3. If the file is an index (, the index template.
  4. The entity type (entry = entry.twig, taxonomy = taxonomy.twig, term = term.twig)

Custom Templates

Skimpy uses Twig for templating. Please see the Twig Docs to discover all the power of Twig.

Skimpy has some conventions for deciding what template to use. You can override the conventions by adding a template key to the front matter of a content file.

Using a custom template

  1. Create the template site/templates/my-custom-template.twig
  2. Open or create a content file and set the template in the Front Matter.
    template: my-custom-template


Deploying Skimpy to production is easy. Just make sure your server meets the server requirements and create a virtual host with the document root set to the skimpy public folder.

Auto Rebuild

What is auto rebuild? Auto rebuild refers to Skimpy scanning your content folder and updating the SQLite DB on every request to your website. This makes development quick and easy. You don't have to worry about "generating" your website. You can turn this feature on or off in your local or production environment. I wouldn't really worry about it too much because it's not going to make much of a difference. That being said I will share my preferred way of deploying with Skimpy.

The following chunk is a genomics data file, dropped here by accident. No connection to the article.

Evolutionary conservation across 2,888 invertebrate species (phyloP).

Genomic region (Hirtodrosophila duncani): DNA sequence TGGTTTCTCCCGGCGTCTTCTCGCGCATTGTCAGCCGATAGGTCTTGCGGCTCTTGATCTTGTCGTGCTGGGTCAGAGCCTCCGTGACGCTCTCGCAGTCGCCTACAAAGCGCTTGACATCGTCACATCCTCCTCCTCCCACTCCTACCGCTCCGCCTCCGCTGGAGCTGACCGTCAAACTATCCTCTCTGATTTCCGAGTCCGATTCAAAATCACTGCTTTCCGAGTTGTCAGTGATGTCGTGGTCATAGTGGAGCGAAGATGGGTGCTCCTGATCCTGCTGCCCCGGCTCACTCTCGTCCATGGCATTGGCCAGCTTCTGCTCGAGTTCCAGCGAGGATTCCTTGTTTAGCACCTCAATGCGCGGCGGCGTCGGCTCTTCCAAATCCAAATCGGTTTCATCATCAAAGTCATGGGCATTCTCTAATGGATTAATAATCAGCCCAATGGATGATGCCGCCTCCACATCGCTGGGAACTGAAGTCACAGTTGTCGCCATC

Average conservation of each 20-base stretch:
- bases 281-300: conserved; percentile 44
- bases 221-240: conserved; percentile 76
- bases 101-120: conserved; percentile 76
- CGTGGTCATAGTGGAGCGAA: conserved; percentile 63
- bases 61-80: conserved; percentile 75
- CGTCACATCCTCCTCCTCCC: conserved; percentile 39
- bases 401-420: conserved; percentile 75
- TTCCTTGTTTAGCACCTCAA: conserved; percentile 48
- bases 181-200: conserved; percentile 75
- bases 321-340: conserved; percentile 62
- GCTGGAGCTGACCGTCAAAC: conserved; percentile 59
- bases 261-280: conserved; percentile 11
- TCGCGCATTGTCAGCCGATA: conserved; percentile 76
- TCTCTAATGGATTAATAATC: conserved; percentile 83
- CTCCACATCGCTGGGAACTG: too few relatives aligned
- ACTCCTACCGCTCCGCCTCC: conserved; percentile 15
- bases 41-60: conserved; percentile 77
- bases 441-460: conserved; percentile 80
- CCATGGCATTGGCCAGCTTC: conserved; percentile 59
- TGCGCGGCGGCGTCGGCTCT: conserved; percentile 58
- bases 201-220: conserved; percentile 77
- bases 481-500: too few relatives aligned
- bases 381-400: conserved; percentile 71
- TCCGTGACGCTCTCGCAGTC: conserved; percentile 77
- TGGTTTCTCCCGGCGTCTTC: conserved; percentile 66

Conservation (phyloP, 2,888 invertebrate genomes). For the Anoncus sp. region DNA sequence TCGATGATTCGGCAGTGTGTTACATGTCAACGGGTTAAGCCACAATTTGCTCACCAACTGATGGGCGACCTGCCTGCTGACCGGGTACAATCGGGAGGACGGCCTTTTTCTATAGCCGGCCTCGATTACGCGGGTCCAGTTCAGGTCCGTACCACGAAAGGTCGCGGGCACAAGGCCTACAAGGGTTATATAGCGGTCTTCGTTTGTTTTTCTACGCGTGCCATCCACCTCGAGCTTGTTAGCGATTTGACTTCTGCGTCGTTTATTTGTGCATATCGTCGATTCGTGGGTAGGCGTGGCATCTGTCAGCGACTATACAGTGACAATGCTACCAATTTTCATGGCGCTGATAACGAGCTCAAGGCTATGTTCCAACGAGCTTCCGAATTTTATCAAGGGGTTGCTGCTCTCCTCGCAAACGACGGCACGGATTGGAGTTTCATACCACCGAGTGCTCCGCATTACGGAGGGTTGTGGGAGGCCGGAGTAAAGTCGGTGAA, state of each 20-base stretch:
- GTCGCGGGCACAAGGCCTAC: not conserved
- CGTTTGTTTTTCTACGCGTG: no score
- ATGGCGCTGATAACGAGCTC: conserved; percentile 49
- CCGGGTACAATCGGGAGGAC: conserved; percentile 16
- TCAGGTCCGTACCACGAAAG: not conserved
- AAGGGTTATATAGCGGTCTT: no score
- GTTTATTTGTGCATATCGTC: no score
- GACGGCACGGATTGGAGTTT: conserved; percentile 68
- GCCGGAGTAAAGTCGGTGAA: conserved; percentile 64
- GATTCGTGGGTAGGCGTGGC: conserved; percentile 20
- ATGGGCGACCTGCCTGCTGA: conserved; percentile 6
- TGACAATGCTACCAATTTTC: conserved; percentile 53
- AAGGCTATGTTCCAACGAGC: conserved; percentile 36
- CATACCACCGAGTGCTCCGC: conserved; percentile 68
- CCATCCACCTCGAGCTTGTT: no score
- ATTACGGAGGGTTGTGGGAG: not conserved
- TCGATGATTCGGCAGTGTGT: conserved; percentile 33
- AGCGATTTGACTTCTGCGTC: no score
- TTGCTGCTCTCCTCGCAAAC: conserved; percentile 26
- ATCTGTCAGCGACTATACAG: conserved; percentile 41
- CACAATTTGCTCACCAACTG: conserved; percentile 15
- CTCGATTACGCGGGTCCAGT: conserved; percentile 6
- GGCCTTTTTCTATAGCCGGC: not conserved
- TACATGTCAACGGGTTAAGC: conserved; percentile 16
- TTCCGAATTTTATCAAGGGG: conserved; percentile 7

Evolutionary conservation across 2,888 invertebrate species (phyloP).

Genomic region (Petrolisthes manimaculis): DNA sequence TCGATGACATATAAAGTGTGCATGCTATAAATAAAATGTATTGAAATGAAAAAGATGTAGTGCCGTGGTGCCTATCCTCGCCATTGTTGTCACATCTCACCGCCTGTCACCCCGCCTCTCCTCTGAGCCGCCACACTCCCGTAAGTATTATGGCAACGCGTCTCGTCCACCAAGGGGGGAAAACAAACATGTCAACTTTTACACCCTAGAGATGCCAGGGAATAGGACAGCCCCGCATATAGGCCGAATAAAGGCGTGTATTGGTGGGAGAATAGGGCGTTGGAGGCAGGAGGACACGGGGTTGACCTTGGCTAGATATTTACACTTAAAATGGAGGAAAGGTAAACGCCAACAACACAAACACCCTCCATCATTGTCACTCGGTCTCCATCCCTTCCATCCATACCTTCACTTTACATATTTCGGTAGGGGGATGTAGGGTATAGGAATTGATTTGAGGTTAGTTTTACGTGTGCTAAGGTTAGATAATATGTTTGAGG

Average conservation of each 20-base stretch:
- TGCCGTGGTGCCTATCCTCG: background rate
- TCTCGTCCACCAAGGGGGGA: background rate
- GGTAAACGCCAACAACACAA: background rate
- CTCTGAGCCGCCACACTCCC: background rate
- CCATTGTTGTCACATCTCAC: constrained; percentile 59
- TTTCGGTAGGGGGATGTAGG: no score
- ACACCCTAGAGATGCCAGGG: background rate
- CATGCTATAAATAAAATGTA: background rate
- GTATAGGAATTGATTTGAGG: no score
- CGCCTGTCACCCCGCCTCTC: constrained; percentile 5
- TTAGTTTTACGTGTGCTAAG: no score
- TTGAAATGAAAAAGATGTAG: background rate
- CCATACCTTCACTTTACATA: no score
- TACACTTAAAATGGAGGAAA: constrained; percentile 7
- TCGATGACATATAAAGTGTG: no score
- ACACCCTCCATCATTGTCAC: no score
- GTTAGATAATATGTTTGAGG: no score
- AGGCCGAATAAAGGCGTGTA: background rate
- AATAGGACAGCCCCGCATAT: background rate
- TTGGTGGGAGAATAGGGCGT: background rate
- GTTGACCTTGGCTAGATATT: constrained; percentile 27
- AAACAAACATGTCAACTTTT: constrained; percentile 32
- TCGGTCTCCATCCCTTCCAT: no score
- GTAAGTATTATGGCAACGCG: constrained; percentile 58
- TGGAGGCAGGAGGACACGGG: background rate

How I Deploy Skimpy

  1. I track my SQLite DB with Git so it gets automatically deployed when I push to master. This allows my Skimpy sites to be updated to latest when I push to master without the production sites having to rebuild the database on each request

  2. I set AUTO_REBUILD=false in my .env file on the production site so the database won't be rebuilt on every request.

How does Skimpy work?

When a request hits your website, Skimpy scans all of the files in your site/content directory, converts them to Doctrine entities, and shoves them into an sqlite database. You don't have to pay any attention to the database at all if you don't want. The reason Skimpy converts your content into database records is so that it can take advantage of all of the power of doctrine and SQL in general. The database component in Skimpy is used more like a cache. You should never be editing your database directly as Skimpy will just wipe out any changes you made automatically the next time your website receives a request.

Skimpy uses Doctrine and a database for several reasons. The primary reason for the DB is so that you don't have to "generate" your actual website everytime you make changes to your content, or run a "watch" command that generates the changes when you save a file. Doing things the "generater way" is just nonsense. Generating adds complexity to creating a website or blog. Writing and adding content should be mindless and that's what Skimpy sets out to accomplish.